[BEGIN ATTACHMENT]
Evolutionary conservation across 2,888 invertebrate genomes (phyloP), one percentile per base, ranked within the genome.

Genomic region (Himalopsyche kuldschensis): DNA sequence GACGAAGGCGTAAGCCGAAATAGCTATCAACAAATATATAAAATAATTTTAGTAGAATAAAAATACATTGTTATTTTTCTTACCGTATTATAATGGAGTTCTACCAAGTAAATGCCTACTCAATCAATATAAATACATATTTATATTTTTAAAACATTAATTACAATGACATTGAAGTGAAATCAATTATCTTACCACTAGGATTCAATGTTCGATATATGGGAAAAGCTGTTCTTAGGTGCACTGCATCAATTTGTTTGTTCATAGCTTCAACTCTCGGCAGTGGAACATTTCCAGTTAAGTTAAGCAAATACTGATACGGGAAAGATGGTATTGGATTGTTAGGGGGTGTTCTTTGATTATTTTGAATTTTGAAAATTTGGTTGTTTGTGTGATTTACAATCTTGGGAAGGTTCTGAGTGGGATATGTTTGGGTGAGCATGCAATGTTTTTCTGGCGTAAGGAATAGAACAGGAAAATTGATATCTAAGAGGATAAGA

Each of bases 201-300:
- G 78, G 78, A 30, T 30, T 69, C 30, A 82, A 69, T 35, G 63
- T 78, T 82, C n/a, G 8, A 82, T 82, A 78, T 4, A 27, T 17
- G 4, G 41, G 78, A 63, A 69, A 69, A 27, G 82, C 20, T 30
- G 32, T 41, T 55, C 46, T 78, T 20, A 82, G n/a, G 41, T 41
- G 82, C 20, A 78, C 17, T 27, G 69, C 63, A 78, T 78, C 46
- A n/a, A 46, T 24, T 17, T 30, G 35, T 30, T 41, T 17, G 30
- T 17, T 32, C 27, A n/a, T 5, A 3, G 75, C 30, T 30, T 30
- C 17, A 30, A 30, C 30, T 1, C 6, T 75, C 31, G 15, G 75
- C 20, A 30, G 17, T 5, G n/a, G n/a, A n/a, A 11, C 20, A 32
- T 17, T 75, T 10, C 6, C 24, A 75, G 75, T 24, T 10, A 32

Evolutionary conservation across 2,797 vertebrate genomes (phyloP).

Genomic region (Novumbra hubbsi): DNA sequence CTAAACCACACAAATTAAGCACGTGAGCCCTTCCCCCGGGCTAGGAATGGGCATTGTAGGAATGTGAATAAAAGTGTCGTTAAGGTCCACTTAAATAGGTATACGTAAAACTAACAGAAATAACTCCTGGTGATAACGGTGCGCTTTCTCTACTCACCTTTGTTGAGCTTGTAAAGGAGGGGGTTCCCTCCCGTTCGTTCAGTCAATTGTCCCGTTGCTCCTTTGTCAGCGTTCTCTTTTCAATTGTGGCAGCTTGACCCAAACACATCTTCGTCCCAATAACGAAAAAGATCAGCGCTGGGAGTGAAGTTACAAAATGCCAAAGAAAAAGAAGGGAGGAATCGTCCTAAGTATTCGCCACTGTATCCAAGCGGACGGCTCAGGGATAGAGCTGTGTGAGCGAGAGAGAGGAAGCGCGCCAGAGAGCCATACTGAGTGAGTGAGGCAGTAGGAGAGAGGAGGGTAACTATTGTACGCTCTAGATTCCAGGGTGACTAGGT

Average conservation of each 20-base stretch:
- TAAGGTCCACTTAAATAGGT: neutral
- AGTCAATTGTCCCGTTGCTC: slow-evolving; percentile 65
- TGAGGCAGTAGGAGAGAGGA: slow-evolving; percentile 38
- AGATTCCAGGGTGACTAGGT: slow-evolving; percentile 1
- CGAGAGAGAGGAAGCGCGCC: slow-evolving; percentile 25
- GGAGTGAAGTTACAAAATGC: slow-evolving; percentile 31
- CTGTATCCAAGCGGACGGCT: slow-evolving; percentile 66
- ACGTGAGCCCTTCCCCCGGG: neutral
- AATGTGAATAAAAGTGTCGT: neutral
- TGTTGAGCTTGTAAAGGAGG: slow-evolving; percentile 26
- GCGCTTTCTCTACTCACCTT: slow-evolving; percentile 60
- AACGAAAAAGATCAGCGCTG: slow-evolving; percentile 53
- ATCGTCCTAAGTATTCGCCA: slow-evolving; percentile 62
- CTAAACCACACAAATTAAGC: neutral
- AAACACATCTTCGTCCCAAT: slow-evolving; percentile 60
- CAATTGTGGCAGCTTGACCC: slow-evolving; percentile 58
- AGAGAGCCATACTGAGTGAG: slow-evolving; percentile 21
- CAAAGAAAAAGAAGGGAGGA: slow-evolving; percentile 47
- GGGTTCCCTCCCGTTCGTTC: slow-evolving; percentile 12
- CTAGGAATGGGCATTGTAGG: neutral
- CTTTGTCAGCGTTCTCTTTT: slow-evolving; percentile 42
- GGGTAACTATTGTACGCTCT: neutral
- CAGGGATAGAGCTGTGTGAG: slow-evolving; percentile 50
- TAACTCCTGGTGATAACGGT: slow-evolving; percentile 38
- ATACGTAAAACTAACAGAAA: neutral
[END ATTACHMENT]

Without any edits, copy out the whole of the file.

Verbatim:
Evolutionary conservation across 2,888 invertebrate genomes (phyloP), one percentile per base, ranked within the genome.

Genomic region (Himalopsyche kuldschensis): DNA sequence GACGAAGGCGTAAGCCGAAATAGCTATCAACAAATATATAAAATAATTTTAGTAGAATAAAAATACATTGTTATTTTTCTTACCGTATTATAATGGAGTTCTACCAAGTAAATGCCTACTCAATCAATATAAATACATATTTATATTTTTAAAACATTAATTACAATGACATTGAAGTGAAATCAATTATCTTACCACTAGGATTCAATGTTCGATATATGGGAAAAGCTGTTCTTAGGTGCACTGCATCAATTTGTTTGTTCATAGCTTCAACTCTCGGCAGTGGAACATTTCCAGTTAAGTTAAGCAAATACTGATACGGGAAAGATGGTATTGGATTGTTAGGGGGTGTTCTTTGATTATTTTGAATTTTGAAAATTTGGTTGTTTGTGTGATTTACAATCTTGGGAAGGTTCTGAGTGGGATATGTTTGGGTGAGCATGCAATGTTTTTCTGGCGTAAGGAATAGAACAGGAAAATTGATATCTAAGAGGATAAGA

Each of bases 201-300:
- G 78, G 78, A 30, T 30, T 69, C 30, A 82, A 69, T 35, G 63
- T 78, T 82, C n/a, G 8, A 82, T 82, A 78, T 4, A 27, T 17
- G 4, G 41, G 78, A 63, A 69, A 69, A 27, G 82, C 20, T 30
- G 32, T 41, T 55, C 46, T 78, T 20, A 82, G n/a, G 41, T 41
- G 82, C 20, A 78, C 17, T 27, G 69, C 63, A 78, T 78, C 46
- A n/a, A 46, T 24, T 17, T 30, G 35, T 30, T 41, T 17, G 30
- T 17, T 32, C 27, A n/a, T 5, A 3, G 75, C 30, T 30, T 30
- C 17, A 30, A 30, C 30, T 1, C 6, T 75, C 31, G 15, G 75
- C 20, A 30, G 17, T 5, G n/a, G n/a, A n/a, A 11, C 20, A 32
- T 17, T 75, T 10, C 6, C 24, A 75, G 75, T 24, T 10, A 32

Evolutionary conservation across 2,797 vertebrate genomes (phyloP).

Genomic region (Novumbra hubbsi): DNA sequence CTAAACCACACAAATTAAGCACGTGAGCCCTTCCCCCGGGCTAGGAATGGGCATTGTAGGAATGTGAATAAAAGTGTCGTTAAGGTCCACTTAAATAGGTATACGTAAAACTAACAGAAATAACTCCTGGTGATAACGGTGCGCTTTCTCTACTCACCTTTGTTGAGCTTGTAAAGGAGGGGGTTCCCTCCCGTTCGTTCAGTCAATTGTCCCGTTGCTCCTTTGTCAGCGTTCTCTTTTCAATTGTGGCAGCTTGACCCAAACACATCTTCGTCCCAATAACGAAAAAGATCAGCGCTGGGAGTGAAGTTACAAAATGCCAAAGAAAAAGAAGGGAGGAATCGTCCTAAGTATTCGCCACTGTATCCAAGCGGACGGCTCAGGGATAGAGCTGTGTGAGCGAGAGAGAGGAAGCGCGCCAGAGAGCCATACTGAGTGAGTGAGGCAGTAGGAGAGAGGAGGGTAACTATTGTACGCTCTAGATTCCAGGGTGACTAGGT

Average conservation of each 20-base stretch:
- TAAGGTCCACTTAAATAGGT: neutral
- AGTCAATTGTCCCGTTGCTC: slow-evolving; percentile 65
- TGAGGCAGTAGGAGAGAGGA: slow-evolving; percentile 38
- AGATTCCAGGGTGACTAGGT: slow-evolving; percentile 1
- CGAGAGAGAGGAAGCGCGCC: slow-evolving; percentile 25
- GGAGTGAAGTTACAAAATGC: slow-evolving; percentile 31
- CTGTATCCAAGCGGACGGCT: slow-evolving; percentile 66
- ACGTGAGCCCTTCCCCCGGG: neutral
- AATGTGAATAAAAGTGTCGT: neutral
- TGTTGAGCTTGTAAAGGAGG: slow-evolving; percentile 26
- GCGCTTTCTCTACTCACCTT: slow-evolving; percentile 60
- AACGAAAAAGATCAGCGCTG: slow-evolving; percentile 53
- ATCGTCCTAAGTATTCGCCA: slow-evolving; percentile 62
- CTAAACCACACAAATTAAGC: neutral
- AAACACATCTTCGTCCCAAT: slow-evolving; percentile 60
- CAATTGTGGCAGCTTGACCC: slow-evolving; percentile 58
- AGAGAGCCATACTGAGTGAG: slow-evolving; percentile 21
- CAAAGAAAAAGAAGGGAGGA: slow-evolving; percentile 47
- GGGTTCCCTCCCGTTCGTTC: slow-evolving; percentile 12
- CTAGGAATGGGCATTGTAGG: neutral
- CTTTGTCAGCGTTCTCTTTT: slow-evolving; percentile 42
- GGGTAACTATTGTACGCTCT: neutral
- CAGGGATAGAGCTGTGTGAG: slow-evolving; percentile 50
- TAACTCCTGGTGATAACGGT: slow-evolving; percentile 38
- ATACGTAAAACTAACAGAAA: neutral